Jill’s book signing and tasting for Comfort Food Gets a Vegan Makeover is tomorrow at Rudy’s from 11-1. If you can’t make it, Rudy’s in Twin Falls, Idaho is selling her book. Go to www.jillskeem.com for more information about purchasing.
If you love yogurt, you’ll love Kefir.
Kefir is a cultured, enzyme-rich food filled with friendly micro-organisms that help balance your “inner ecosystem.” More nutritious and therapeutic than yogurt, it supplies complete protein, essential minerals, and valuable B vitamins.
- Kefir is simple and inexpensive to make at home.
- Kefir is used to restore the inner eco-system after antibiotic therapy.
- Kefir can be made into a delicious smoothie that kids love.
- Kefir is excellent nourishment for pregnant and nursing women, the elderly, and those with compromised immunity.
What if I’m lactose intolerant, and don’t do dairy? Or don’t digest milk products well? Is kefir right for me?
The beneficial yeast and friendly bacteria in the kefir culture consume most of the lactose (or milk sugar). Eat kefir on an empty stomach first thing in the morning before (or for) breakfast and you’ll be delighted to find it can be easily digested — as numerous people who have been lactose intolerant for years have discovered.
I’ve been making my own yogurt for years. Love it but hated trying to fit it into my schedule. Kefir is like yogurt and much easier to make for people with hectic schedules.I even make Kefir into a cheese, which is much like cheve or cream cheese.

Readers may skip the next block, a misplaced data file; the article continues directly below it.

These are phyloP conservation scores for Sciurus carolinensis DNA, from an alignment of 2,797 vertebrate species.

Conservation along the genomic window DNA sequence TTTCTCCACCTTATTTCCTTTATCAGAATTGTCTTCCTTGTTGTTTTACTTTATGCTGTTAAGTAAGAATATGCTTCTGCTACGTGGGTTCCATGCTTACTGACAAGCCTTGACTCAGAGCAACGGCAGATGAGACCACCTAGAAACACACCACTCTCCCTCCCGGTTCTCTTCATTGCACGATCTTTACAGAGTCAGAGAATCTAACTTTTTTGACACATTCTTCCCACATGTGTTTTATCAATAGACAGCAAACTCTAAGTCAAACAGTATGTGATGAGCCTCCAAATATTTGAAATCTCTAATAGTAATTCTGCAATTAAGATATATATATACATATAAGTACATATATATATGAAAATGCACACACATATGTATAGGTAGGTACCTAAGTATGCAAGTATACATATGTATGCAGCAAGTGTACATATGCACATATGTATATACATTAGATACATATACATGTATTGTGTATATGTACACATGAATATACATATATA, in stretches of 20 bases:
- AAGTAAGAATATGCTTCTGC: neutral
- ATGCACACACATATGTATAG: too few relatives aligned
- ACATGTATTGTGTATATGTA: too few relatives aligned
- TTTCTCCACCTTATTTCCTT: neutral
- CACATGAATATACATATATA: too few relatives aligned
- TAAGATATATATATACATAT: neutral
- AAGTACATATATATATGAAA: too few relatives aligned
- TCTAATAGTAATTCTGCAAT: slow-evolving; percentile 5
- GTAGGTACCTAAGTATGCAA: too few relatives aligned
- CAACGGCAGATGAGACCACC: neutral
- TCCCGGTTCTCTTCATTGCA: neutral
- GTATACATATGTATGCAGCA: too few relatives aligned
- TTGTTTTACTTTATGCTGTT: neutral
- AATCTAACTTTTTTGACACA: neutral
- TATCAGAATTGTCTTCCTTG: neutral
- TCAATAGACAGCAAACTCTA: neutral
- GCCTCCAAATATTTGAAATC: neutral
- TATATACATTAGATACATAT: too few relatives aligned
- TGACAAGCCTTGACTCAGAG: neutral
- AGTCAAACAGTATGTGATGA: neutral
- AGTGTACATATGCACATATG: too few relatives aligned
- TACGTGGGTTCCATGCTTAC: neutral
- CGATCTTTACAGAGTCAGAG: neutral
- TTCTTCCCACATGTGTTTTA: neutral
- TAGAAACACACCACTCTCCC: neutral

All you need to start with are Kefir grains which are readily available online and milk (cow,goat,pasteurized,raw, reconstituted,skim or full fat). It’s all made on your kitchen counter and ready the next day.
Shown is my completed Kefir in the covered canning jar. The whole milk , my strainer and pitcher for my finished Kefir.
Here’s my Kefir poured into the strainer to strain out the Kefir and the Kefir Grains.
Once strained , you can see the Kefir grains. They resemble small cauliflower. You keep the grains and rinse with fresh milk to make your continued batches. As you make Kefir, the grains grow and produce more grains. The extra grains can then be shared with others so that they can make Kefir as well.
In a clean canning jar, I added about a quart of milk and added back to the fresh milk the rinsed Kefir grains that I just got from my last batch of Kefir.
Shown here is my newly started batch of Kefir in the canning jar. I cover it using the jar ring and a coffee filter . The coffee filter protects the Kefir from something falling it it and also allows the Kefir to breathe. It is then set back on the counter and allowed to ferment for 8-24 hours. The length of time is dependent on how thick you want your Kefier to be. While on the counter a few swirls of the jar throughout the day also encourages happy Kefir grains, but not mandatory.
In the bowl is my batch of finished Kefir getting ready to be placed in my pitcher and then stored in the refrigerator.
Shown here is my pitcher of Kefir which I love making smoothies out of, the new batch of Kefir in the large canning jar and the small canning jar is some Kefir cheese which I have made. The Kefir cheese is very easy to make. It’s made by straining the Kefir through cheesecloth and coffee filters to drain away the excess whey. You place the Kefir in a strainer lined with coffee filters and cheese cloth and pour the Kefir into the strainer which has been placed inside a larger bowl and refrigerate at least 24-48 hours until you have cheese.
This is how I enjoy my Kefir cheese. Toasted whole grain bread and Kefir spread over the top. There are many uses for the cheese. Anything you would use cream cheese in Kefir cheese can be used.